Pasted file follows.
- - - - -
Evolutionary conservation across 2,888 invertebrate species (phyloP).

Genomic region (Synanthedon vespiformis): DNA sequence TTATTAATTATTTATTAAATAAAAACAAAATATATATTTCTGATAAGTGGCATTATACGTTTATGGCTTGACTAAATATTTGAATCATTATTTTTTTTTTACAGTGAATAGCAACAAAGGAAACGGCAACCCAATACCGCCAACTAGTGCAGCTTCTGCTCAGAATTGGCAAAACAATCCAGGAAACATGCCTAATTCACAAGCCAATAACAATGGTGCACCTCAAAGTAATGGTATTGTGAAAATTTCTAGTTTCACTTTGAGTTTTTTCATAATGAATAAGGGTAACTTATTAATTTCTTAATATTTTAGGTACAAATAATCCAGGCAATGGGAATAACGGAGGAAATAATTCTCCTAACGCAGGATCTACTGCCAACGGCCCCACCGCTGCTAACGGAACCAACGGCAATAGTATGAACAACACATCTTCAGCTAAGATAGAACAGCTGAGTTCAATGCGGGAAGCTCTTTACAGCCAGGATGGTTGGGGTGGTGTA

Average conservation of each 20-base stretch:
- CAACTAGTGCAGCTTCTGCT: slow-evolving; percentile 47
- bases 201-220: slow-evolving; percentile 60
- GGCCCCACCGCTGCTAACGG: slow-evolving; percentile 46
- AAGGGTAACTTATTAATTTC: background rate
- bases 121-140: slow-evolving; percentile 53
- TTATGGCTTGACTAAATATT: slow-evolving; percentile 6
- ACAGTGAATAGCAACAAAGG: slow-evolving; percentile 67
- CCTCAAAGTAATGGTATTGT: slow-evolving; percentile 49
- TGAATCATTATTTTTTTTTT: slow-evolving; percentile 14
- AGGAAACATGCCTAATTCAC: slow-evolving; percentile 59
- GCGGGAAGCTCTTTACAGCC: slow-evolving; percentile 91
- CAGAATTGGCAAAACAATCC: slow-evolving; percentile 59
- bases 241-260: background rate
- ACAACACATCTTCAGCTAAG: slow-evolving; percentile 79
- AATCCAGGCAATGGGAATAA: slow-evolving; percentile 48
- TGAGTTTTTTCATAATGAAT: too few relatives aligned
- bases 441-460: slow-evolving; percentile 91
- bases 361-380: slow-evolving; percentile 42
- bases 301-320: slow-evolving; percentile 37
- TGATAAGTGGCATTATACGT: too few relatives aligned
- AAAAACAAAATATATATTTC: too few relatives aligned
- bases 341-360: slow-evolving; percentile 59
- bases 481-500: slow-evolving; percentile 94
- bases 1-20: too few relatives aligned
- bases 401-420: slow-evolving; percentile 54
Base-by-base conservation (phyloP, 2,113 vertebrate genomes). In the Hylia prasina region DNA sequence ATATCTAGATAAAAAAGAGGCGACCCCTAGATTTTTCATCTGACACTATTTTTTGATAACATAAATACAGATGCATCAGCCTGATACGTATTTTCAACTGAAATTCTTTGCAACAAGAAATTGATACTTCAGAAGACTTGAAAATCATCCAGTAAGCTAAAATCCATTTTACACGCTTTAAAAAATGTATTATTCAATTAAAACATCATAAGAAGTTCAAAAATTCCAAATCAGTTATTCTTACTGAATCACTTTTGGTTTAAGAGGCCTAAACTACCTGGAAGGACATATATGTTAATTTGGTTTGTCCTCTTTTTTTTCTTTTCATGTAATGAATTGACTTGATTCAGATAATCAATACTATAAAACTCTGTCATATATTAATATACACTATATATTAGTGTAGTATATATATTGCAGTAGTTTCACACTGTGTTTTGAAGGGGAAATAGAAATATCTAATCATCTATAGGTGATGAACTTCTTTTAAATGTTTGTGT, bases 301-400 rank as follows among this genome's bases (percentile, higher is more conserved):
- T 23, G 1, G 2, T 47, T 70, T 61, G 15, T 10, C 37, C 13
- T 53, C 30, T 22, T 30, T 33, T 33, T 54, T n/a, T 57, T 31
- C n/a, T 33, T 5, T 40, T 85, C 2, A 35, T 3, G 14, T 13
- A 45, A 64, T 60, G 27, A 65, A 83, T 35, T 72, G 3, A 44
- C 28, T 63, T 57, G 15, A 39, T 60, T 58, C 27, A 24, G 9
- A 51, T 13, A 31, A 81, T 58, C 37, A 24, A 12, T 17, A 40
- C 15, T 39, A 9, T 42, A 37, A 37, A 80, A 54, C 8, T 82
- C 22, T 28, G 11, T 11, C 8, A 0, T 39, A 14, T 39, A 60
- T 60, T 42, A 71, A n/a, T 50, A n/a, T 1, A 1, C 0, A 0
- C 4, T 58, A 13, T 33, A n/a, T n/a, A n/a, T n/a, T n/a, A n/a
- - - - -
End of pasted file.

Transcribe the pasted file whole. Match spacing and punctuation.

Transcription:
Evolutionary conservation across 2,888 invertebrate species (phyloP).

Genomic region (Synanthedon vespiformis): DNA sequence TTATTAATTATTTATTAAATAAAAACAAAATATATATTTCTGATAAGTGGCATTATACGTTTATGGCTTGACTAAATATTTGAATCATTATTTTTTTTTTACAGTGAATAGCAACAAAGGAAACGGCAACCCAATACCGCCAACTAGTGCAGCTTCTGCTCAGAATTGGCAAAACAATCCAGGAAACATGCCTAATTCACAAGCCAATAACAATGGTGCACCTCAAAGTAATGGTATTGTGAAAATTTCTAGTTTCACTTTGAGTTTTTTCATAATGAATAAGGGTAACTTATTAATTTCTTAATATTTTAGGTACAAATAATCCAGGCAATGGGAATAACGGAGGAAATAATTCTCCTAACGCAGGATCTACTGCCAACGGCCCCACCGCTGCTAACGGAACCAACGGCAATAGTATGAACAACACATCTTCAGCTAAGATAGAACAGCTGAGTTCAATGCGGGAAGCTCTTTACAGCCAGGATGGTTGGGGTGGTGTA

Average conservation of each 20-base stretch:
- CAACTAGTGCAGCTTCTGCT: slow-evolving; percentile 47
- bases 201-220: slow-evolving; percentile 60
- GGCCCCACCGCTGCTAACGG: slow-evolving; percentile 46
- AAGGGTAACTTATTAATTTC: background rate
- bases 121-140: slow-evolving; percentile 53
- TTATGGCTTGACTAAATATT: slow-evolving; percentile 6
- ACAGTGAATAGCAACAAAGG: slow-evolving; percentile 67
- CCTCAAAGTAATGGTATTGT: slow-evolving; percentile 49
- TGAATCATTATTTTTTTTTT: slow-evolving; percentile 14
- AGGAAACATGCCTAATTCAC: slow-evolving; percentile 59
- GCGGGAAGCTCTTTACAGCC: slow-evolving; percentile 91
- CAGAATTGGCAAAACAATCC: slow-evolving; percentile 59
- bases 241-260: background rate
- ACAACACATCTTCAGCTAAG: slow-evolving; percentile 79
- AATCCAGGCAATGGGAATAA: slow-evolving; percentile 48
- TGAGTTTTTTCATAATGAAT: too few relatives aligned
- bases 441-460: slow-evolving; percentile 91
- bases 361-380: slow-evolving; percentile 42
- bases 301-320: slow-evolving; percentile 37
- TGATAAGTGGCATTATACGT: too few relatives aligned
- AAAAACAAAATATATATTTC: too few relatives aligned
- bases 341-360: slow-evolving; percentile 59
- bases 481-500: slow-evolving; percentile 94
- bases 1-20: too few relatives aligned
- bases 401-420: slow-evolving; percentile 54
Base-by-base conservation (phyloP, 2,113 vertebrate genomes). In the Hylia prasina region DNA sequence ATATCTAGATAAAAAAGAGGCGACCCCTAGATTTTTCATCTGACACTATTTTTTGATAACATAAATACAGATGCATCAGCCTGATACGTATTTTCAACTGAAATTCTTTGCAACAAGAAATTGATACTTCAGAAGACTTGAAAATCATCCAGTAAGCTAAAATCCATTTTACACGCTTTAAAAAATGTATTATTCAATTAAAACATCATAAGAAGTTCAAAAATTCCAAATCAGTTATTCTTACTGAATCACTTTTGGTTTAAGAGGCCTAAACTACCTGGAAGGACATATATGTTAATTTGGTTTGTCCTCTTTTTTTTCTTTTCATGTAATGAATTGACTTGATTCAGATAATCAATACTATAAAACTCTGTCATATATTAATATACACTATATATTAGTGTAGTATATATATTGCAGTAGTTTCACACTGTGTTTTGAAGGGGAAATAGAAATATCTAATCATCTATAGGTGATGAACTTCTTTTAAATGTTTGTGT, bases 301-400 rank as follows among this genome's bases (percentile, higher is more conserved):
- T 23, G 1, G 2, T 47, T 70, T 61, G 15, T 10, C 37, C 13
- T 53, C 30, T 22, T 30, T 33, T 33, T 54, T n/a, T 57, T 31
- C n/a, T 33, T 5, T 40, T 85, C 2, A 35, T 3, G 14, T 13
- A 45, A 64, T 60, G 27, A 65, A 83, T 35, T 72, G 3, A 44
- C 28, T 63, T 57, G 15, A 39, T 60, T 58, C 27, A 24, G 9
- A 51, T 13, A 31, A 81, T 58, C 37, A 24, A 12, T 17, A 40
- C 15, T 39, A 9, T 42, A 37, A 37, A 80, A 54, C 8, T 82
- C 22, T 28, G 11, T 11, C 8, A 0, T 39, A 14, T 39, A 60
- T 60, T 42, A 71, A n/a, T 50, A n/a, T 1, A 1, C 0, A 0
- C 4, T 58, A 13, T 33, A n/a, T n/a, A n/a, T n/a, T n/a, A n/a